Having fun is crucially important. Laughing releases endorphins, and endorphins are great when trying to get people hooked into training. Running different, fencing related (or just regular warm-up) games where people can move and play is great way to raise fitness and have fun. Also, it is easier to maintain motivation and thus a good learning mindset if one is in a good mood.
Not everyone who starts HEMA starts out fit. However, it is your duty as an instructor to make them fitter and to rediscover the joy of movement and strength we all have enjoyed as young children. To do this, you must convince your students that fitness is useful for fencing, and that getting fitter is not only possible but relatively straightforward.
As an instructor, you are a role model for your students, whether you want it or not. This means that if you aren’t fit already, you should at least be seen challenging yourself. Your students will do as you do and not as you say. If you slack off, your students will copy you. If you work hard, your students will work hard too. The conditioning exercises should be challenging and adapted to the level of your students. Students should understand that strong and fast fencers are better fencers, and that everyone can get stronger and faster.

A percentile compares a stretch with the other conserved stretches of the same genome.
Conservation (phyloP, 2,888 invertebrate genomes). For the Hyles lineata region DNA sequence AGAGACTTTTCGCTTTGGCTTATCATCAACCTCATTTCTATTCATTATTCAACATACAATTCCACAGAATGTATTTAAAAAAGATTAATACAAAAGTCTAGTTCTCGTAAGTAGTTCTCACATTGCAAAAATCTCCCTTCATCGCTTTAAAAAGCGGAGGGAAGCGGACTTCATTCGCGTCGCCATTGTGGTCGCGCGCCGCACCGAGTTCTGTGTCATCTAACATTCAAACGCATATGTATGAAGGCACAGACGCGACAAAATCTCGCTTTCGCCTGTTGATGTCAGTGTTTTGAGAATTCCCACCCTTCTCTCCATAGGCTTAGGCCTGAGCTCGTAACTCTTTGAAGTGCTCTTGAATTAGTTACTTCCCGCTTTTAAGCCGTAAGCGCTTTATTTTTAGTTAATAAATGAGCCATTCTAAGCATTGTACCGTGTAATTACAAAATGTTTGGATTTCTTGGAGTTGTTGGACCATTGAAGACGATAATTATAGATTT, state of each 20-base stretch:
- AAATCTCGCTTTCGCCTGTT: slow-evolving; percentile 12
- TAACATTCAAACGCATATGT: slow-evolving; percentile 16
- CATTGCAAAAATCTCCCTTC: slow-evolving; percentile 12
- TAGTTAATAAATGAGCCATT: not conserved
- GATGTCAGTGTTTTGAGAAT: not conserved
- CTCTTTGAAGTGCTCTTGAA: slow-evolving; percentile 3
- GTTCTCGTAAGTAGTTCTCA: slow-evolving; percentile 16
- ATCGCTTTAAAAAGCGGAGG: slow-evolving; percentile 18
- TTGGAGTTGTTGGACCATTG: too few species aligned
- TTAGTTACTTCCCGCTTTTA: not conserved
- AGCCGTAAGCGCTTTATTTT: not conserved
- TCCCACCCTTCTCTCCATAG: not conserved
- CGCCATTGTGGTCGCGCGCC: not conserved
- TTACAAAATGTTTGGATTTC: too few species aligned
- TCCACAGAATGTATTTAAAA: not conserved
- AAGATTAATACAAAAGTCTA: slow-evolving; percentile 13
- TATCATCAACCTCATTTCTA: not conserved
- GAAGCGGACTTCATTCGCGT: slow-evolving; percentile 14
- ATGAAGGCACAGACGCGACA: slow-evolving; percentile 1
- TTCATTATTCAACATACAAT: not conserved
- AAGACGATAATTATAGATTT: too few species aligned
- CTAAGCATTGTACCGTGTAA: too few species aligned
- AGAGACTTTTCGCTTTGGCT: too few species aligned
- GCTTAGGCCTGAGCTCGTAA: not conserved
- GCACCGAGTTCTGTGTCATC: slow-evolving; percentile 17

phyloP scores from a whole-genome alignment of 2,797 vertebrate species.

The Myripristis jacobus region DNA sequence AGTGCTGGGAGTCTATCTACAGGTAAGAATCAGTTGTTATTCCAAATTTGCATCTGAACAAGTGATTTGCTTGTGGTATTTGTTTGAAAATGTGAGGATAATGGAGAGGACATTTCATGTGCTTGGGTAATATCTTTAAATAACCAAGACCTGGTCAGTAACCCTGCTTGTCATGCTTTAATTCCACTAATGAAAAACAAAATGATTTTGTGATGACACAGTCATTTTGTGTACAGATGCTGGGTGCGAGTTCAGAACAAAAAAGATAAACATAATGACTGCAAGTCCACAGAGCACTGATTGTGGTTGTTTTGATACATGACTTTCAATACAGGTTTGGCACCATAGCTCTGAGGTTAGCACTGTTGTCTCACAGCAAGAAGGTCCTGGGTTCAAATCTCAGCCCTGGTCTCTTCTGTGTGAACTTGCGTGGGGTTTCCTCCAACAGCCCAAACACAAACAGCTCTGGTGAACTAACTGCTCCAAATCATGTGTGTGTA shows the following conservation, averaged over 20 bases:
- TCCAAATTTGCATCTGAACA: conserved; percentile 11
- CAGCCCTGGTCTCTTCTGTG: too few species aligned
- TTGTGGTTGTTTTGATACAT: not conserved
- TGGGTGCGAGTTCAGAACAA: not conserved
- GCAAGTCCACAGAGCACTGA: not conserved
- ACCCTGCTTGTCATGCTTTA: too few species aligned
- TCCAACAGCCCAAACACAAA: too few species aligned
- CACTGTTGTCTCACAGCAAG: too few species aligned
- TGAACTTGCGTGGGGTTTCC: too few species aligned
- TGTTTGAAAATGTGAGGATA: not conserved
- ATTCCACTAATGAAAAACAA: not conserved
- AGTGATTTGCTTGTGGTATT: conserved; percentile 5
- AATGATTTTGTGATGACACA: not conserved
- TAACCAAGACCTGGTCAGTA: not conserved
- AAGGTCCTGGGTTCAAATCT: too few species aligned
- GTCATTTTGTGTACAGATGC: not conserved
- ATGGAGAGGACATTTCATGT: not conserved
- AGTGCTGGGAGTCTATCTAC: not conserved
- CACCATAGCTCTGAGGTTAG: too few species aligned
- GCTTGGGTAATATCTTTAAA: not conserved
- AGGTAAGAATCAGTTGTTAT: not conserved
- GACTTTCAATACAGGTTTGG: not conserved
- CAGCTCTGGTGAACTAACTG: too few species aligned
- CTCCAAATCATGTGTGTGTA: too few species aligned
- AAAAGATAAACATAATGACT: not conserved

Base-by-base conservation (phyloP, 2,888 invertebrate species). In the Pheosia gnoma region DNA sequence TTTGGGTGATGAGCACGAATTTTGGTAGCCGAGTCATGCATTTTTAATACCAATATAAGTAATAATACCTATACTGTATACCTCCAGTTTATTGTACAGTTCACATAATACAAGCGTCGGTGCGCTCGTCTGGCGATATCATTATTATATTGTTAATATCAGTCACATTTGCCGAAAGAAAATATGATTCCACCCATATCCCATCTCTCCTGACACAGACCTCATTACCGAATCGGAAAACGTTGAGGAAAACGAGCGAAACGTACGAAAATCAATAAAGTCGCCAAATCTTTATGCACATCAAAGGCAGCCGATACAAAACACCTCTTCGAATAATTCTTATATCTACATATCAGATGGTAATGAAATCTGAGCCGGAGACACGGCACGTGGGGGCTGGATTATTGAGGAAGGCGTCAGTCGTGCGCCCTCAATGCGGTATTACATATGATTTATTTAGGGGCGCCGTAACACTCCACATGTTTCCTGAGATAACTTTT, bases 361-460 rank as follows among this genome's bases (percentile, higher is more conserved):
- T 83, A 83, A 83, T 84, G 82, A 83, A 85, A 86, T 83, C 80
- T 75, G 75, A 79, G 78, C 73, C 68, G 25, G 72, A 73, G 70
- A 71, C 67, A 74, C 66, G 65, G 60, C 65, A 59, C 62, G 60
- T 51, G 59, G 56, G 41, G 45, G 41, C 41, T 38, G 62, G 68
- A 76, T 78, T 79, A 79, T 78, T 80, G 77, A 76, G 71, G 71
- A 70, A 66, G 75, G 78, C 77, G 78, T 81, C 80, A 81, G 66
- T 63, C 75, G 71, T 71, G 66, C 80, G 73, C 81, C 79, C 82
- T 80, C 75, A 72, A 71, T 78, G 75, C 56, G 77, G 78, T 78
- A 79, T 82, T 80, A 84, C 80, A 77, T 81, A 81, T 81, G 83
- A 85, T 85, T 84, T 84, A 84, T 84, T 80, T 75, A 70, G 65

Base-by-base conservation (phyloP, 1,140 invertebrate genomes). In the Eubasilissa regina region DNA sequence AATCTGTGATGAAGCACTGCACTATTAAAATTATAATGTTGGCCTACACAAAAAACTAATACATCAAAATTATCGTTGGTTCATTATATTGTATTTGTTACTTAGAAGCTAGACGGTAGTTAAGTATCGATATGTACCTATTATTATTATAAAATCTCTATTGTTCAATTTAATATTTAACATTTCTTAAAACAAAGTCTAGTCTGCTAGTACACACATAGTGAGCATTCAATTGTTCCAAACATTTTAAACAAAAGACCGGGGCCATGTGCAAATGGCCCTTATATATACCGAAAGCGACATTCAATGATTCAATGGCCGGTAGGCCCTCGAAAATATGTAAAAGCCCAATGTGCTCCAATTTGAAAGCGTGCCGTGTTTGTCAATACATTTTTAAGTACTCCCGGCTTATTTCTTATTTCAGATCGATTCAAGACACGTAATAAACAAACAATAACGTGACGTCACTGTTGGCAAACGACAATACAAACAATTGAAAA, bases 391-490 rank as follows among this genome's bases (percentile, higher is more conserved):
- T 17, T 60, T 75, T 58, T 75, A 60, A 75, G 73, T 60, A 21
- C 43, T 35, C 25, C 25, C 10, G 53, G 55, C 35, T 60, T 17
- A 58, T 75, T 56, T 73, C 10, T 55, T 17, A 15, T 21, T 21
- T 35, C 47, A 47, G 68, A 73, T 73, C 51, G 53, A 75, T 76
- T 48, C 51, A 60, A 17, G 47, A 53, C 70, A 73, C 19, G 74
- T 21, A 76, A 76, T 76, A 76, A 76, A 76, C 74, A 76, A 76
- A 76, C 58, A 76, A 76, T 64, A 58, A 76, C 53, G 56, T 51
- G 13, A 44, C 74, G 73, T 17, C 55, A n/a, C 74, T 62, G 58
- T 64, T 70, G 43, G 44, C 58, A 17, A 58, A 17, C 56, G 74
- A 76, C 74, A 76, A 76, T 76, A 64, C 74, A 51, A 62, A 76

It is important to make new students feel at home in the class if you want them to commit to your school or club. Try to learn their names, and encourage them to get to know each other by letting people chat after and before classes, or ask questions such as “why do YOU want to learn fencing?” from participants. Also give positive feedback to individuals. Try to call people by their name whenever possible. It is easy to quit class if one feels she/he is just a burden and not missed at all.
Structure in every class